Last week, the Governor of the Bank of England said This is the most serious financial crisis we have seen since the 1930s, if not ever. Well is it? Just like the 1930s the UK is in what we call a liquidity trap, a situation where monetary policy is unable to stimulate the economy either through lowering of interest rates or increasing money supply.
Liquidity traps occur when rates are reduced to the zero bound or thereabouts and cannot be reduced further. In real terms UK rates (base rate minus inflation) are negative 4% plus.
The liquidity trap is compounded when expectations of adverse events, either deflation or in the current situation, a lack of aggregate demand, are manifest. Firms are loathe to invest, households are constrained to spend, government spending is limited by a desire to resolve a fiscal debt crisis.
In the UK, the first round of Quantatitive Easing or asset purchases was essential to improve liquidity in the banking system at a time of crisis.
Inter bank lending was dessicated, LIBOR spreads were extending. The central bank was becoming not just the last lendor of resort but the only lender of resort. Action had to be taken to inject cash into the economy by undertaking a series of asset purchases predominantly gilts. The programme of some £200 billion was equal to 14% of GDP it had to be done.
This is not an argument for more asset purchases, for the exercise came at a price. QE forces up bond prices, pushes yields lower, punishes savers, places more pressure on sterling, increases import prices, leads to higher inflation, greater pressure on real incomes, a reduction in household spending, actually reduces demand and leads to lower growth.
Ten year gilt yields have fallen to 2.4% and thirty year gilt yields have fallen to 3.4%. But what does that mean? Gilts are mis priced, the real risk return on ten year gilts is negative. Effectively investors are paying the government to hold bonds.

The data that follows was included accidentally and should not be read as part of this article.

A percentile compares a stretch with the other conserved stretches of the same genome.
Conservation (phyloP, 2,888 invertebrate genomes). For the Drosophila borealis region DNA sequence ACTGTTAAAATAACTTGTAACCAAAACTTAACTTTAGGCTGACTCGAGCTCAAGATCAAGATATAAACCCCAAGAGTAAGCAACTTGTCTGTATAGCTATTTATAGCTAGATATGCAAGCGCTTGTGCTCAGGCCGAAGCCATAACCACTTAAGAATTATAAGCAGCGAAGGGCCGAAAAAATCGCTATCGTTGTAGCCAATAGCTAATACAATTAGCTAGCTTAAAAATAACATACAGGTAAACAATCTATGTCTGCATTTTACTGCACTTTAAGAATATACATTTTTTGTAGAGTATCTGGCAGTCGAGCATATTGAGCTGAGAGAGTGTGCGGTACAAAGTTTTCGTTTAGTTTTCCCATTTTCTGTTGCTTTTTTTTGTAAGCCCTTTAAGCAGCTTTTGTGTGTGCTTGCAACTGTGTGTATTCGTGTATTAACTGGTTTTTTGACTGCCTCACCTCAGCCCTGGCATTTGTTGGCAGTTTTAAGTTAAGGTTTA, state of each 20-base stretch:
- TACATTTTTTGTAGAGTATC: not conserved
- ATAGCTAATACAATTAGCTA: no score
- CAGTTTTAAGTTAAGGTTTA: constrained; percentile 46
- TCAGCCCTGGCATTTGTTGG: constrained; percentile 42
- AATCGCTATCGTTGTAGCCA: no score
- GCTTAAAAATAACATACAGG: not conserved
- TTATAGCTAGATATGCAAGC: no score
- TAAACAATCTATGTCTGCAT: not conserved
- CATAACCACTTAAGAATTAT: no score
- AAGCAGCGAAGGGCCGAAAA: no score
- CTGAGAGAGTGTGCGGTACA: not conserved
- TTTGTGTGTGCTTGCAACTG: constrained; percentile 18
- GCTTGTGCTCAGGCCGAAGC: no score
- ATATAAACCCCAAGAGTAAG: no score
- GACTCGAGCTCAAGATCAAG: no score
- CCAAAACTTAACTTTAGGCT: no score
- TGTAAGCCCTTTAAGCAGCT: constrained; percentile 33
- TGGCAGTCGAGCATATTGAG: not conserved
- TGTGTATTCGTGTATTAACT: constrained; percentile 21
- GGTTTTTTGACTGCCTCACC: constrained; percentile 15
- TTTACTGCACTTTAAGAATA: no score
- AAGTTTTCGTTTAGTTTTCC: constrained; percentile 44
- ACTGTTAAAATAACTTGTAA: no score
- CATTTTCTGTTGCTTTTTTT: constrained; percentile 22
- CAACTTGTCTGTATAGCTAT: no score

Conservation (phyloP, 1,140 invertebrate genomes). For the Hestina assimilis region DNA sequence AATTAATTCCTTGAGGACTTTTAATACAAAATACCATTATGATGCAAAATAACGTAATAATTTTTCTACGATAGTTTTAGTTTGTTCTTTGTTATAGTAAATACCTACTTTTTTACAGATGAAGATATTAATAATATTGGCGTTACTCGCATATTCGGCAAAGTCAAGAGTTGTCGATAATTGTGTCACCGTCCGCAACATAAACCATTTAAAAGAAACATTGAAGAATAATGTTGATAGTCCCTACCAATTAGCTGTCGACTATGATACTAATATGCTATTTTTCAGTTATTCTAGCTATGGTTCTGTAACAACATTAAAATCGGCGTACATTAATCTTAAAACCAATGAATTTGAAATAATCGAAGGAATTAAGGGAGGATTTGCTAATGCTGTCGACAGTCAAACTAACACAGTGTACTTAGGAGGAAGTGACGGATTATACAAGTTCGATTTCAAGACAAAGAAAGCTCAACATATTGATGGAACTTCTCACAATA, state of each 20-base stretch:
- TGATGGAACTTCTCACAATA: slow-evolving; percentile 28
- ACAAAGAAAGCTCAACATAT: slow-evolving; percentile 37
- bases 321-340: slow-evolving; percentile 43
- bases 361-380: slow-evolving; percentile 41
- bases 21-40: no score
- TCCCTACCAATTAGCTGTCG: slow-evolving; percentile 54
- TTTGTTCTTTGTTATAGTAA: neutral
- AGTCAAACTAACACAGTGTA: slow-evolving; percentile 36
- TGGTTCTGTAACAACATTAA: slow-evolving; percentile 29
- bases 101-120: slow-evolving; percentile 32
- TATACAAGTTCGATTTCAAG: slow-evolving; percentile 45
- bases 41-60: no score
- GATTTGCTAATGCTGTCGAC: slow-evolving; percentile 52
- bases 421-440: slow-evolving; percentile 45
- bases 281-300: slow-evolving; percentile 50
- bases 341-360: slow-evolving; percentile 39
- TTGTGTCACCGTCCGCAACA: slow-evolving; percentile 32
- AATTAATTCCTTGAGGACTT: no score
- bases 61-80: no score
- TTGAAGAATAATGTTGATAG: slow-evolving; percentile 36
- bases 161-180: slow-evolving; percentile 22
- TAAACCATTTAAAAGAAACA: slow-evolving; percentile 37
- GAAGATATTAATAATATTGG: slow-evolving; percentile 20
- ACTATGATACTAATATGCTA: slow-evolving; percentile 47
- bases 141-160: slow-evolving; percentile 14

Policy makers assume that lower interest rates at the longer end of the curve will lead to a higher level of investment. This is not the case. Any return on investment or payback calculation is a function of cash flows from a determined demand horizon.
Cost of capital does not feature in the basic investment model. Until the uncertainty about the forward level of demand and growth is cleared, investment plans will remain on the shelf.
The Bank of England suggests that QE increased GDP by between 1.5% - 2.0% but also led to an increase in inflation of between 0.75% and 1.5%. [Joyce M et al in the September Bank of England Quarterly Bulletin.] This is a highly speculative analysis.
If it were right, this would mean, that at best, the QE2 round of £75 billion would kick growth by just over 0.5% but increase inflation by over 1% on a pro rata basis according to the banks own figures.
One cannot be entirely confident in the bank’s hypothesis. QE led to a fall in gilt yields as a first round effect but thereafter the relationship between QE and the effect on growth and inflation is tenuous. The argument for further QE is intellectually weak and at best the potential economic impact minimal. The risks outweigh the return.
In fact I would argue that a further round of asset purchases merely oils the liquidity trap, digging a deeper hole, increasing the inflationary impact and reducing growth as investment plans are reigned back and household incomes are placed under greater strain. Sometimes the correct action is to do nothing, especially when it is more of the same toxic solution.
In 2008, writing about a zero interest rate policy, I wrote “Welcome to planet ZIRP. Unfortunately, we do not have a handbook, or fully understand the terrain. Our process of quantatitive easing, the plan to helicopter money may work but as a fire fighting option, it may be like dropping water into a desert, such are the fissures in the financial system." We just don’t really know what is achieved. So in the meantime we should say no to more QE and or asset purchases.